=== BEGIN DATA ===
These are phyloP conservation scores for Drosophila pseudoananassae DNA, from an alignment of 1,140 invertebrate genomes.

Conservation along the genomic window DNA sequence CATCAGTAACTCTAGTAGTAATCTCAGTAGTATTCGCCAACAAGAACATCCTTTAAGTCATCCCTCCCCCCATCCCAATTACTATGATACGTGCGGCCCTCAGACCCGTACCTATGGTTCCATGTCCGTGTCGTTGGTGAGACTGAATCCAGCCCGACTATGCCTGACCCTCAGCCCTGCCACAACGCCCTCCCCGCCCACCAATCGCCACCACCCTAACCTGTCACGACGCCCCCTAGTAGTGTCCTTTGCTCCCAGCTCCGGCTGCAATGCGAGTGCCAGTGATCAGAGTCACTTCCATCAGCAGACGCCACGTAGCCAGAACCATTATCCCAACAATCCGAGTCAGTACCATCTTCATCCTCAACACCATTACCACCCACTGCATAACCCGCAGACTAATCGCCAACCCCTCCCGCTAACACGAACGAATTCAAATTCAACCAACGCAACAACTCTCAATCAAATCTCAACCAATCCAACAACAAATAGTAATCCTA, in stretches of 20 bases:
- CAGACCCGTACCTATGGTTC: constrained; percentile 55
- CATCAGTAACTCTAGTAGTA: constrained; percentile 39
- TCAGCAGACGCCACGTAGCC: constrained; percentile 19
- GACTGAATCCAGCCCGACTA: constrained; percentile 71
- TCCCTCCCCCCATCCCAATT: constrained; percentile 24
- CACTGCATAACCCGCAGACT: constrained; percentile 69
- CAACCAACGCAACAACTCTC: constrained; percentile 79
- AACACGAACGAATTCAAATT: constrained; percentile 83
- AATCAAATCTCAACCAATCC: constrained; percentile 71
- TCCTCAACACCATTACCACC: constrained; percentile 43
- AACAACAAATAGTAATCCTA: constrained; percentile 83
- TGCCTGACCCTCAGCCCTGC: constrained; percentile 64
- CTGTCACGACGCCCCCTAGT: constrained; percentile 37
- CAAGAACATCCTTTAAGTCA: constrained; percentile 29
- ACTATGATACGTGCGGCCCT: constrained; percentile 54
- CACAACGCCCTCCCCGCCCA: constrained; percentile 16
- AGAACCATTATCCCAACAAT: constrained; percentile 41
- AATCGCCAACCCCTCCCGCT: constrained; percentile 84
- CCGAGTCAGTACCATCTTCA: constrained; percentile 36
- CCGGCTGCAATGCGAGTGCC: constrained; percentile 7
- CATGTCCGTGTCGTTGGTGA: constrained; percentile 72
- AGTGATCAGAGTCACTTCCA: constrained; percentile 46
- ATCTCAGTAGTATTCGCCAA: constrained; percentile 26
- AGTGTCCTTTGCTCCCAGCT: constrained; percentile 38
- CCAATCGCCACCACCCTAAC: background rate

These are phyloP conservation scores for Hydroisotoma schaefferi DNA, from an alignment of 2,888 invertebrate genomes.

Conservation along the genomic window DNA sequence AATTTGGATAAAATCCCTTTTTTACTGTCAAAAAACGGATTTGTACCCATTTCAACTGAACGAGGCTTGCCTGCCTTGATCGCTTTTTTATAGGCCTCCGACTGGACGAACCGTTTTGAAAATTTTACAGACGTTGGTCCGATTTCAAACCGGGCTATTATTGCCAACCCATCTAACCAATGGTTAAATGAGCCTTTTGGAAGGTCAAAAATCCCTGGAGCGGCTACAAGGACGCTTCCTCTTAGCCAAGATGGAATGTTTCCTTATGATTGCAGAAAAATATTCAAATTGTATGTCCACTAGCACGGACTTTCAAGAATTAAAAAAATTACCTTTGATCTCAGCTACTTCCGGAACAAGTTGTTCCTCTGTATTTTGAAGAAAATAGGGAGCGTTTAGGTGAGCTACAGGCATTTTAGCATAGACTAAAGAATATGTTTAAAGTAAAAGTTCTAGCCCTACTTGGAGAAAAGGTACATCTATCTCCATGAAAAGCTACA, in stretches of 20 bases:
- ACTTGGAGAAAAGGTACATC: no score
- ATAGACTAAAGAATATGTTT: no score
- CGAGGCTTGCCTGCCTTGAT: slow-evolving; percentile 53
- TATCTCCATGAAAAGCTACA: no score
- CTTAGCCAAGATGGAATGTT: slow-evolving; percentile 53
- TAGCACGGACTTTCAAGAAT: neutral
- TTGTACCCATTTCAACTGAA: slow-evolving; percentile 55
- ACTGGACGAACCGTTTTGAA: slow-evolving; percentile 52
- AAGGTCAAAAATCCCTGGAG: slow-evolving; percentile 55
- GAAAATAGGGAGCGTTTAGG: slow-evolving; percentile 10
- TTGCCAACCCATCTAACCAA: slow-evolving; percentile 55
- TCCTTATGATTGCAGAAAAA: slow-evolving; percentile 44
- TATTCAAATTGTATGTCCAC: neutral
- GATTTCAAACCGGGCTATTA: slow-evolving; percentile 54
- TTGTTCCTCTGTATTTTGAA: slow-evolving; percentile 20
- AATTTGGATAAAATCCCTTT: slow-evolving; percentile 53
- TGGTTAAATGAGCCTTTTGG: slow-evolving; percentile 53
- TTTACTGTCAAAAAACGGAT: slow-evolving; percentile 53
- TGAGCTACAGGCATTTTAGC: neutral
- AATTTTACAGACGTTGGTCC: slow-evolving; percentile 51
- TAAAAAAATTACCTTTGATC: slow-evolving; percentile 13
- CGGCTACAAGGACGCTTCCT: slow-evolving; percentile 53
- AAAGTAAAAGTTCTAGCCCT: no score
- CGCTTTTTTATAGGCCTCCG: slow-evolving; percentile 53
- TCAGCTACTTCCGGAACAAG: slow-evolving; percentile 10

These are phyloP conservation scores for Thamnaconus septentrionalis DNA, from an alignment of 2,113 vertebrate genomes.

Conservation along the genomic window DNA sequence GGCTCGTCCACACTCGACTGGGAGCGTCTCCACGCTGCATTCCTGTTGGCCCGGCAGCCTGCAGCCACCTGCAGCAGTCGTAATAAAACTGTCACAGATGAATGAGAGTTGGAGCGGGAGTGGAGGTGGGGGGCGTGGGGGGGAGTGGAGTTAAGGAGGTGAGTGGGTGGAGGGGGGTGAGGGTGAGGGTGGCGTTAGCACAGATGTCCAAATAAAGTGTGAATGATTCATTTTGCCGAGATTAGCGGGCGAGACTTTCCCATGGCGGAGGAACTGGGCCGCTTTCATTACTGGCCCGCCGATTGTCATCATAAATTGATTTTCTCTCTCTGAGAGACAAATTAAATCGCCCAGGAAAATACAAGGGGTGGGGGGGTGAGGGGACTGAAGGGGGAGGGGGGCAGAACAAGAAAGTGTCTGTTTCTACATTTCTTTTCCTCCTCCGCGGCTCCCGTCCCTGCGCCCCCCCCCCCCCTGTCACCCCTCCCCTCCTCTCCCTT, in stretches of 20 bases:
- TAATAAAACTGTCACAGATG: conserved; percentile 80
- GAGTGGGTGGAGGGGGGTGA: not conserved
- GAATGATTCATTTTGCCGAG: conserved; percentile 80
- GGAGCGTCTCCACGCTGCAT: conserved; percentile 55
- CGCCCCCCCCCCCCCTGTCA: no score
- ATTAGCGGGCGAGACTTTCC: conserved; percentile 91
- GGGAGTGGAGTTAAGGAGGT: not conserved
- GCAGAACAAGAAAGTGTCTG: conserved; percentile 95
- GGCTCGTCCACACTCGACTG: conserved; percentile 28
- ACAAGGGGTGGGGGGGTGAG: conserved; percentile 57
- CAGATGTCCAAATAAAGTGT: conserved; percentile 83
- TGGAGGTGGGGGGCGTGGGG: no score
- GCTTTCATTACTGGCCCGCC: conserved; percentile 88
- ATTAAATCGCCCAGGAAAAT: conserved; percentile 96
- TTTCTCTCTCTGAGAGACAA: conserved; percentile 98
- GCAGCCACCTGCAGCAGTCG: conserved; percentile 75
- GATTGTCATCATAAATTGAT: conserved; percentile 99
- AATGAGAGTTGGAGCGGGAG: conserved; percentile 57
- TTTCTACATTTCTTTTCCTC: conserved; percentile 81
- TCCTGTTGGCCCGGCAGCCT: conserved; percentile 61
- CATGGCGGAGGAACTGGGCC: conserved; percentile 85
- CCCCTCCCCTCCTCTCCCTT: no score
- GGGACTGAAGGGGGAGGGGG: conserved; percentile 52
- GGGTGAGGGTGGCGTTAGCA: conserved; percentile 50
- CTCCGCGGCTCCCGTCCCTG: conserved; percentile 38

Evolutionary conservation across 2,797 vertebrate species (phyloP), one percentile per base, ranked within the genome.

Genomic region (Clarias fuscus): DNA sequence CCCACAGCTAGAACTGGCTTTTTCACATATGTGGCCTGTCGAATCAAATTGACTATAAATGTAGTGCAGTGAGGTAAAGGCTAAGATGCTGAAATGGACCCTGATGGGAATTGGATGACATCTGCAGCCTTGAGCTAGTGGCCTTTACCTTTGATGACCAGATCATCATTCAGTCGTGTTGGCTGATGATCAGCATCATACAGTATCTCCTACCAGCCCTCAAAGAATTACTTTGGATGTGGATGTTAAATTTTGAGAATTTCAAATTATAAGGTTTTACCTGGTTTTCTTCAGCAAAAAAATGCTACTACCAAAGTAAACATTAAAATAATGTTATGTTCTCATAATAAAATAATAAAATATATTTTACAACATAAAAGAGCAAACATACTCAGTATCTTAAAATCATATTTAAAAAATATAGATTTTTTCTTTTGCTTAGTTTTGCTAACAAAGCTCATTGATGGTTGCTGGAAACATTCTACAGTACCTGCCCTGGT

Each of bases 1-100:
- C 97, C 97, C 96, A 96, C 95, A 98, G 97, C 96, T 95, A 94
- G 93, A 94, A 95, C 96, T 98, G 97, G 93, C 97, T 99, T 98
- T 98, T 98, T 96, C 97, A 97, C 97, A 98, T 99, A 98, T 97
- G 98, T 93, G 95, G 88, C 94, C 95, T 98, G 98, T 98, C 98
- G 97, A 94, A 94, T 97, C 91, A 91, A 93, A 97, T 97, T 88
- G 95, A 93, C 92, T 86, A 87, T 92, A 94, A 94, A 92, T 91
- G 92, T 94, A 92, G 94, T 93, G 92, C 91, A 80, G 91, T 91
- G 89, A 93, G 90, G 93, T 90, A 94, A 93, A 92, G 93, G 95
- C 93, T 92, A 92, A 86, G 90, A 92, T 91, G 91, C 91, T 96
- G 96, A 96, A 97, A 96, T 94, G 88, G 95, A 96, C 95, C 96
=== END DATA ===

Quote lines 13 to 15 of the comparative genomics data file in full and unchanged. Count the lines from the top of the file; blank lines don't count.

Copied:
- AACAACAAATAGTAATCCTA: constrained; percentile 83
- TGCCTGACCCTCAGCCCTGC: constrained; percentile 64
- CTGTCACGACGCCCCCTAGT: constrained; percentile 37